“Don’t you believe that I am in the Father, and that the Father is in me? The words I say to you are not just my own. Rather, it is the Father, living in me, who is doing his work. Believe me when I say that I am in the Father and the Father is in me; or at least believe on the evidence of the miracles themselves.” John 14:10,11
Unfortunately, many people mistakenly think that because God chose to dwell in Jesus, that therefore Jesus must be God. This thinking is shown to be false by Jesus’ own words.
“Whoever eats my flesh and drinks my blood remains in me, and I in him.” John 6:56
Many centuries before Jesus was born, it was prophesied in the Old Testament,
“Therefore the Lord himself will give you a sign: The virgin will be with child and will give birth to a son, and will call him Immanuel.” Isaiah 7:14
Matthew recorded the fulfilment of this:
“The virgin will be with child and will give birth to a son, and they will call him Immanuel”—which means, “God with us.” ” Matthew 1:23
Let us follow through the development of the Trinity, for it is openly recognised that the word ‘trinity’ is not itself found anywhere in the Bible, but was coined centuries later to cover the evolution in thought concerning the Godhead.
It is not known exactly when the Apostles’ Creed was written, but was known to exist in the middle of the second century (ca. 140AD):
“I believe in God the Father Almighty, and in Jesus Christ His Only Son our Lord, who was born of the Holy Ghost and Virgin Mary, crucified under Pontius Pilate, and buried; the third day He rose from the dead; He ascended into heaven and sitteth at the right hand of the Father, from thence He shall come to judge the quick and the dead. And in the Holy Ghost; the holy Church; the forgiveness of sins; the resurrection of the body; the life everlasting.”
This Creed is in complete agreement with what the Bible states. However, as time passed, creeds were developed with many additions and reflected progressive changes in viewpoint. The Nicene Creed, originally written in Greek in 325AD, is translated in English as follows:
“We believe in one God, the Father, the Almighty, maker of heaven and earth, of all that is seen and unseen.
“We believe in one Lord, Jesus Christ, the only Son of God, eternally begotten of the Father, God from God, Light from Light, true God from true God, begotten, not made, one in Being with the Father. Through him all things were made. For us men and for our salvation he came down from heaven: by the power of the Holy Spirit he was born of the Virgin Mary, and became man. For our sake he was crucified under Pontius Pilate; he suffered, died, and was buried. On the third day he rose again in fulfillment of the Scriptures; he ascended into heaven and is seated on the right hand of the Father. He will come again in glory to judge the living and the dead, and his kingdom will have no end.”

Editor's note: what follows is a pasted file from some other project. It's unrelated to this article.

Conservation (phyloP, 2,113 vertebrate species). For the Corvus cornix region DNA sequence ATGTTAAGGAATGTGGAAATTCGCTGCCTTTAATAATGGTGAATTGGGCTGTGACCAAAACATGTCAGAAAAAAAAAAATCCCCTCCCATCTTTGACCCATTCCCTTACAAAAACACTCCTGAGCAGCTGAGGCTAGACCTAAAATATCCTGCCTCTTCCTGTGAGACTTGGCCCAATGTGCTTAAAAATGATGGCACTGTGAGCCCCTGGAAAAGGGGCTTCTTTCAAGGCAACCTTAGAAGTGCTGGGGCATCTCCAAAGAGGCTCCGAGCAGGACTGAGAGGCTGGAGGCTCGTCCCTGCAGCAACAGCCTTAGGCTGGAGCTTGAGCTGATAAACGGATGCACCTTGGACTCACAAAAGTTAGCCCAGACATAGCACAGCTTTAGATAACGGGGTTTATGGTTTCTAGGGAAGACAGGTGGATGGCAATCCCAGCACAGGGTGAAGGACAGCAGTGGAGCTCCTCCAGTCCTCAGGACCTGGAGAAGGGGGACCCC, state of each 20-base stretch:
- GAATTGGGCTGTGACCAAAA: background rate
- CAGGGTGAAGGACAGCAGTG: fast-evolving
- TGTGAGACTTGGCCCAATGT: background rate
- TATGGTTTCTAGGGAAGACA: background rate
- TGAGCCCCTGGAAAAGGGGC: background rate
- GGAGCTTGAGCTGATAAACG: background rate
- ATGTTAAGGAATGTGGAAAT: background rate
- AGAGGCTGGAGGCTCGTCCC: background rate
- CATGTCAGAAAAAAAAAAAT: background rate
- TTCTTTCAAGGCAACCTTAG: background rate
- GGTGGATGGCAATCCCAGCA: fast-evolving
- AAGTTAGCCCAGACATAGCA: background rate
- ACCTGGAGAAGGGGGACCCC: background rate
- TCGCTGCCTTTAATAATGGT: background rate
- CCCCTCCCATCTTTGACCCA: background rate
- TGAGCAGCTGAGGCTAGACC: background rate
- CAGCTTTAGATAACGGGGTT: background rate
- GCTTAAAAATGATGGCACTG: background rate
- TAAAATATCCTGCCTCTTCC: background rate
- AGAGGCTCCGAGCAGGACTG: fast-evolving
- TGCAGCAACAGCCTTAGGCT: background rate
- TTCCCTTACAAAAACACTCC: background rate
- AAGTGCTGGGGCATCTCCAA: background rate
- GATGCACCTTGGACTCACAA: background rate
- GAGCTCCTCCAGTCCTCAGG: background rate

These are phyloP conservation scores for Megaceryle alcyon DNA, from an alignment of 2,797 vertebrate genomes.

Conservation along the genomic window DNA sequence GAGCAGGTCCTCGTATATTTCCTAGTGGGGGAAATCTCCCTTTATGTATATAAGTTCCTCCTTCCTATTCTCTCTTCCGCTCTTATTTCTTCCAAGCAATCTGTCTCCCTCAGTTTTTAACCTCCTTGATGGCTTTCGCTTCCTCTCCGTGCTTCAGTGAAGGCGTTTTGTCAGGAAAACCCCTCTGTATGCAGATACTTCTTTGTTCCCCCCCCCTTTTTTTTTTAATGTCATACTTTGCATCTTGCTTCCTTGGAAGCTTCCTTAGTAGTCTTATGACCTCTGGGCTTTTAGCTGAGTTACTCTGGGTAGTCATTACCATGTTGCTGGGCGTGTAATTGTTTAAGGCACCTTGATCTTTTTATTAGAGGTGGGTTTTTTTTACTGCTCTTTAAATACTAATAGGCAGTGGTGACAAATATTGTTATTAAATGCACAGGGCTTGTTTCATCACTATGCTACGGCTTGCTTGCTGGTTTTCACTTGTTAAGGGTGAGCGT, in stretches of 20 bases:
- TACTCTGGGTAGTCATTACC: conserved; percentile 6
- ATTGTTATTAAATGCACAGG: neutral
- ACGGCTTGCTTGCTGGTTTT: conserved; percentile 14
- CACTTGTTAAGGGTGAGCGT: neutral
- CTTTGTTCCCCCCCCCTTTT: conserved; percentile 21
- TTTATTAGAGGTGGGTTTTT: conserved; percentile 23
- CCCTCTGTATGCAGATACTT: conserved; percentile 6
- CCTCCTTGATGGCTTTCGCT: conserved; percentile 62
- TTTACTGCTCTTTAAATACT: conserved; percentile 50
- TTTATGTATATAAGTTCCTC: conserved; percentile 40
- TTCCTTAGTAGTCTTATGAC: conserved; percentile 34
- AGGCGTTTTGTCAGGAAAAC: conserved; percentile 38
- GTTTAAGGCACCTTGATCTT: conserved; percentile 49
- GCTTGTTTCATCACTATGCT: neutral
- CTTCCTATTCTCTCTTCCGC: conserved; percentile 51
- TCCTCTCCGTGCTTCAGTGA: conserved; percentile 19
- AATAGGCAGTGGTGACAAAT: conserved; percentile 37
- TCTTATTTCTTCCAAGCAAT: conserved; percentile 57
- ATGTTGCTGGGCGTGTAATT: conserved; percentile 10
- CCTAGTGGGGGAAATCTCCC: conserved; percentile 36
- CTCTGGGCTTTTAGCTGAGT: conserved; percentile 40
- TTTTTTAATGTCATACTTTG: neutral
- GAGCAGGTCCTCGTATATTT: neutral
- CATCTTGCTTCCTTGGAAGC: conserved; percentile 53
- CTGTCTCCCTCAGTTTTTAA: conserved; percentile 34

“We believe in the Holy Spirit, the Lord, the giver of life, who proceeds from the Father and the Son. With the Father and the Son he is worshipped and glorified. He has spoken through the Prophets. We believe in one holy catholic and apostolic Church. We acknowledge one baptism for the forgiveness of sins. We look for the resurrection of the dead, and the life of the world to come. Amen.”
The Athanasian Creed, the earliest known copy of which was included as a prefix to a collection of homilies by Caesarius of Arles (died 542), evolves the theme further:
“Whosoever will be saved: before all things it is necessary that he hold the Catholic’s faith. Which faith, except every one do keep whole and undefiled: without doubt he shall perish everlastingly. And the Catholic faith is this:”
“That we worship one God in Trinity, and Trinity in unity; neither confounding the persons; nor dividing the substance. For there is one person of the Father, another of the Son; and another of the Holy Ghost; But the Godhead of the Father, of the Son, and of the Holy Ghost, is all one: the glory equal, the majesty co-eternal. Such as the Father is, such is the Son; and such is the Holy Ghost. The Father is uncreate, the Son uncreate, and the Holy Ghost uncreate. The Father incomprehensible, the Son incomprehensible, and the Holy Ghost incomprehensible. The Father eternal, the Son eternal, and the Holy Ghost eternal; and yet there are not three eternals: but one eternal. As also there are not three incomprehensibles, nor three uncreated: but one uncreated and one incomprehensible. So likewise the Father is Almighty, the Son Almighty, and the Holy Ghost Almighty; and yet there are not three Almighties; but one Almighty. So the Father is God, the Son is God: and the Holy Ghost is God; and yet there yet there are not three Gods; but one God. So likewise the Father is Lord, the Son Lord, and the Holy Ghost Lord; and yet not three Lords; but one Lord. For like as we are compelled by the Christian unity to acknowledge every person by himself to be God and Lord; so we are forbidden by the Catholic Religion: to say, There be three Gods, or three Lords. The Father is made of none: neither created, nor begotten. The Son is of the Father alone: not made, nor created, but begotten. The Holy Ghost is of the Father and of the Son: neither made, nor created, nor begotten, but proceeding. So there is one Father, not three Fathers; one Son, not three Sons: and one Holy Ghost, not three Holy Ghosts. And in this Trinity none is afore, or after other: none is greater, or less than another; But the whole three persons are co-eternal together: and co-equal. So that in all things, as afore said: the unity in Trinity, and the Trinity in unity is to be worshipped. He therefore that is to be saved: must thus think of the Trinity”
Jesus as Son of God
The Benefit of Sonship